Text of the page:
The purpose of this research is to examine the effect of internal lean practices on multiple operational performance dimensions, and assess the contingency perspective of these relationships with respect to industry clockspeed.
The study is based on empirical data gathered from 228 manufacturing companies in the Republic of Ireland. The relationships between the constructs are analyzed through regression analysis.
The results indicate that the relationships between internal lean practices and quality, delivery, flexibility and cost were found to be positive and significant. Further, industry clockspeed was found to moderate the relationship between internal lean practices and quality, delivery and flexibility, but not cost.
While internal lean practices can improve operational performance, managers should be aware that internal lean practices are not universally applicable, and the rate of change within an industry should be considered at the time of implementing lean principles.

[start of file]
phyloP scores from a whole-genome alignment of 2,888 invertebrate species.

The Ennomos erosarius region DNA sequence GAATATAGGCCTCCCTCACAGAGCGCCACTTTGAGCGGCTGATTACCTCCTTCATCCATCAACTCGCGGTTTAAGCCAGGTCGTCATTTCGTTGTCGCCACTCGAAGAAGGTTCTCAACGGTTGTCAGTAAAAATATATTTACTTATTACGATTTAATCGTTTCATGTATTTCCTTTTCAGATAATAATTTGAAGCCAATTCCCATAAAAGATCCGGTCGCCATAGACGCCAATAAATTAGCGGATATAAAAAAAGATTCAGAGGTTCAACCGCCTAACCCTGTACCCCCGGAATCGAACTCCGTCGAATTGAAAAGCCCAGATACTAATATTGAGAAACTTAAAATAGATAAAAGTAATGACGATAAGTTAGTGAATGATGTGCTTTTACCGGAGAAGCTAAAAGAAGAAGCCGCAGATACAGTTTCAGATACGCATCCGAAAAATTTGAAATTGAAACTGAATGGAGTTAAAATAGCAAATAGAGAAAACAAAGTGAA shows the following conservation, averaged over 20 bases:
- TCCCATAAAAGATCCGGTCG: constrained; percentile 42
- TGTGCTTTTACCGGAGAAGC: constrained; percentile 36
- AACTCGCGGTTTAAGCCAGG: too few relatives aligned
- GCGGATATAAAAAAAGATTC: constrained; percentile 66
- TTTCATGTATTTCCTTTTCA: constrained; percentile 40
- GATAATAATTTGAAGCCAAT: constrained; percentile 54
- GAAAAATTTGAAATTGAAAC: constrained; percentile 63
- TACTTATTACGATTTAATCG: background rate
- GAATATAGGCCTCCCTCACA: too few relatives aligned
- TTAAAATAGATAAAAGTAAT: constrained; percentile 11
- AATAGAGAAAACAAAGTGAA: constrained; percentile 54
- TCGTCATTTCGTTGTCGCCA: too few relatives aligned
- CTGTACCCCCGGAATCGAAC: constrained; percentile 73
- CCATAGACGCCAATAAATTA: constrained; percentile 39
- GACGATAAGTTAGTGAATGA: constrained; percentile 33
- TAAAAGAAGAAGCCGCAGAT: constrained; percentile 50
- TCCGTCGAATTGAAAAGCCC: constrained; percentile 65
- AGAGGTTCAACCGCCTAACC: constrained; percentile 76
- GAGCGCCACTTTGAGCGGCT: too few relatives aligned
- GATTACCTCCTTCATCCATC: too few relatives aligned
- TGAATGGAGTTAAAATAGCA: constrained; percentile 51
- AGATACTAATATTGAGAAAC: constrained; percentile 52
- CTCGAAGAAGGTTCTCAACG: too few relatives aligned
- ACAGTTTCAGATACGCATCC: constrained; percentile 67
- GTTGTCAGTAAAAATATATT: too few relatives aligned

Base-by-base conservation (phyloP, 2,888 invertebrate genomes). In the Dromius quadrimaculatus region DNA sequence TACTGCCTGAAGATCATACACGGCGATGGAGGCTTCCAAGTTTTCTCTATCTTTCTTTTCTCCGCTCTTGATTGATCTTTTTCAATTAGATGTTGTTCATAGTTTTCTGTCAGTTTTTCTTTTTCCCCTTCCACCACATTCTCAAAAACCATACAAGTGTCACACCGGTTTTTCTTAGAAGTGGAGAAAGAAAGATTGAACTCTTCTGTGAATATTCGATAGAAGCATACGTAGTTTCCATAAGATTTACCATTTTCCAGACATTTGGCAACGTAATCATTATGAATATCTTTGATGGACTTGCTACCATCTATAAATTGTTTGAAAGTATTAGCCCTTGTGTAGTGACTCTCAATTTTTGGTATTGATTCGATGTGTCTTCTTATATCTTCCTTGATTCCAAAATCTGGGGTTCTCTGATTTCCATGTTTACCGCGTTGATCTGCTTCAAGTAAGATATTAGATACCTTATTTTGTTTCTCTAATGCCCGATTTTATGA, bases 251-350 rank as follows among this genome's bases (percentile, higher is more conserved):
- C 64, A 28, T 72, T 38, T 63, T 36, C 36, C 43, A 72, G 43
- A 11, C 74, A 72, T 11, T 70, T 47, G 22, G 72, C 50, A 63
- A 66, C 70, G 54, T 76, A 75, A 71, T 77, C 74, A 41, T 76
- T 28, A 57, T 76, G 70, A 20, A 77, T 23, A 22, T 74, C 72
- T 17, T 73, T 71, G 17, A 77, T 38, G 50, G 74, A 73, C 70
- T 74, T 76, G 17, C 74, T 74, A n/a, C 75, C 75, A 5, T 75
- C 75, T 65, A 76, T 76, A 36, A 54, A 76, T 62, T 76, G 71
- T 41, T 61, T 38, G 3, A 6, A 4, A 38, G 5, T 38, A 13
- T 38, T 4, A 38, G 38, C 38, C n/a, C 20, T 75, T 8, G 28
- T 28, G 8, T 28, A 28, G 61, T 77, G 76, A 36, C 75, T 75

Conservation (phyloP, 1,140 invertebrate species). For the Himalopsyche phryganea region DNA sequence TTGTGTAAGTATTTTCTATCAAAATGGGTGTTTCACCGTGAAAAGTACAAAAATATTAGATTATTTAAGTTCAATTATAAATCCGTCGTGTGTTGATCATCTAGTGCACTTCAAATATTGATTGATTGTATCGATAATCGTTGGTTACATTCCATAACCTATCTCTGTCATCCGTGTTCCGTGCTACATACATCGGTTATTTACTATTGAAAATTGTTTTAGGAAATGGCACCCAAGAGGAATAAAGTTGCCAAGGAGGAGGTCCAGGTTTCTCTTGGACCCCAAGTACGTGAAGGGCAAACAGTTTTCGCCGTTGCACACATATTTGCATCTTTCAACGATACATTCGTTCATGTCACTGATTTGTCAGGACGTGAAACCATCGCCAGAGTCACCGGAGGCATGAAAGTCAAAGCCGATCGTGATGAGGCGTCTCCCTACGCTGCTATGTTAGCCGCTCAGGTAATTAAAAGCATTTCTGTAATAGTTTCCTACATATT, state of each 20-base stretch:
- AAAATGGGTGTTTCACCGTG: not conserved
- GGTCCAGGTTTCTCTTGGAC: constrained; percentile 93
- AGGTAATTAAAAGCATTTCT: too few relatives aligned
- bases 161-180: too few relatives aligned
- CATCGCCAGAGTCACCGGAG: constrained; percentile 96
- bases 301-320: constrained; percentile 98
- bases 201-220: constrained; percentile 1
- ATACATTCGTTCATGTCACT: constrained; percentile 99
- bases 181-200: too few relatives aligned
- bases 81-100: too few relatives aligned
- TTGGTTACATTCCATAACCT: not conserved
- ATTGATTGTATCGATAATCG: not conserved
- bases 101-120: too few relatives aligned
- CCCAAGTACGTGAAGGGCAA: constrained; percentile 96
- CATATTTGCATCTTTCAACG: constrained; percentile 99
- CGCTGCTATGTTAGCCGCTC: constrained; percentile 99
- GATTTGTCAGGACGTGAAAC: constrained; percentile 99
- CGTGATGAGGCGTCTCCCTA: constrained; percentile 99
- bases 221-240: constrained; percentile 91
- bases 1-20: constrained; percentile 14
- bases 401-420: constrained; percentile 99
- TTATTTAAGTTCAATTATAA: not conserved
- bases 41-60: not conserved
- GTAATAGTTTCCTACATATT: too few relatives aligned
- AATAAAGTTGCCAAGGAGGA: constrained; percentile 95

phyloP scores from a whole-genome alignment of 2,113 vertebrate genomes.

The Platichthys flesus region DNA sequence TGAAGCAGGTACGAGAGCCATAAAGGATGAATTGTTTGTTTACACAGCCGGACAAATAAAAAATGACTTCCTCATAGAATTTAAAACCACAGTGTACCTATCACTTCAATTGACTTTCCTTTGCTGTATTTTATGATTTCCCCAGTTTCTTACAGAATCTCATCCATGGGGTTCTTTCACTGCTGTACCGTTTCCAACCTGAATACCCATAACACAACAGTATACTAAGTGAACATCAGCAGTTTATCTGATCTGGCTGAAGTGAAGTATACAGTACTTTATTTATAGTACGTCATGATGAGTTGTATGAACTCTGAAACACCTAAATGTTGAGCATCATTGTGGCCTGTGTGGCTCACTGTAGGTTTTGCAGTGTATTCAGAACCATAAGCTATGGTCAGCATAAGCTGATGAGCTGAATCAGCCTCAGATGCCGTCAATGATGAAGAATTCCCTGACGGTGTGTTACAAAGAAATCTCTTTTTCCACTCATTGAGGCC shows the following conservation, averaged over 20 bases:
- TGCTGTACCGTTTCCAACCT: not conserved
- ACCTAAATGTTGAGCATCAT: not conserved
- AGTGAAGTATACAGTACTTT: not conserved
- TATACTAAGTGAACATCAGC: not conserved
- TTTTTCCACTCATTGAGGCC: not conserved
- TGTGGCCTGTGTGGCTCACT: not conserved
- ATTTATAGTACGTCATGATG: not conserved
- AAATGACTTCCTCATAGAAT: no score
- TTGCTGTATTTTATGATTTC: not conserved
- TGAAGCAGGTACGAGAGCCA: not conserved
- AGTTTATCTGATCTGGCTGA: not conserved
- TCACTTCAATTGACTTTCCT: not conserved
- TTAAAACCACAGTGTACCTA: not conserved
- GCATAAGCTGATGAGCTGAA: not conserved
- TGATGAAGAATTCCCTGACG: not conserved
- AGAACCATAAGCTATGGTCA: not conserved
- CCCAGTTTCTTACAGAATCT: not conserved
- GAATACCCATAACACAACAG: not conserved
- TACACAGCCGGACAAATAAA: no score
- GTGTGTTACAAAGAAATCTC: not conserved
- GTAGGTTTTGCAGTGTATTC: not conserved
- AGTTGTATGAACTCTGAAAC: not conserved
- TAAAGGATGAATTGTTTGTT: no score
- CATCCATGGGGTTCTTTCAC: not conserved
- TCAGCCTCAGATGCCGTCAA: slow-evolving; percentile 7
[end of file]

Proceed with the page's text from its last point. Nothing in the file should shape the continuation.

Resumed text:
Much of the lean literature tends to be biased towards its effectiveness. However, empirical evidence shows that not all lean implementation have led to positive results, which has been attributed to the general complexity in the relationship between internal lean practices and performance. We propose to investigate further this relationship by disaggregating operational performance into four of its dimensions, namely quality, delivery, flexibility and cost, and by investigating the possible contingency effect of industry clockspeed.
Chavez, R., Gimenez, C., Fynes, B., Wiengarten, F. and Yu, W. (2013), "Internal lean practices and operational performance: The contingency perspective of industry clockspeed", International Journal of Operations & Production Management, Vol. 33 No. 5, pp. 562-588. https://doi.org/10.1108/01443571311322724
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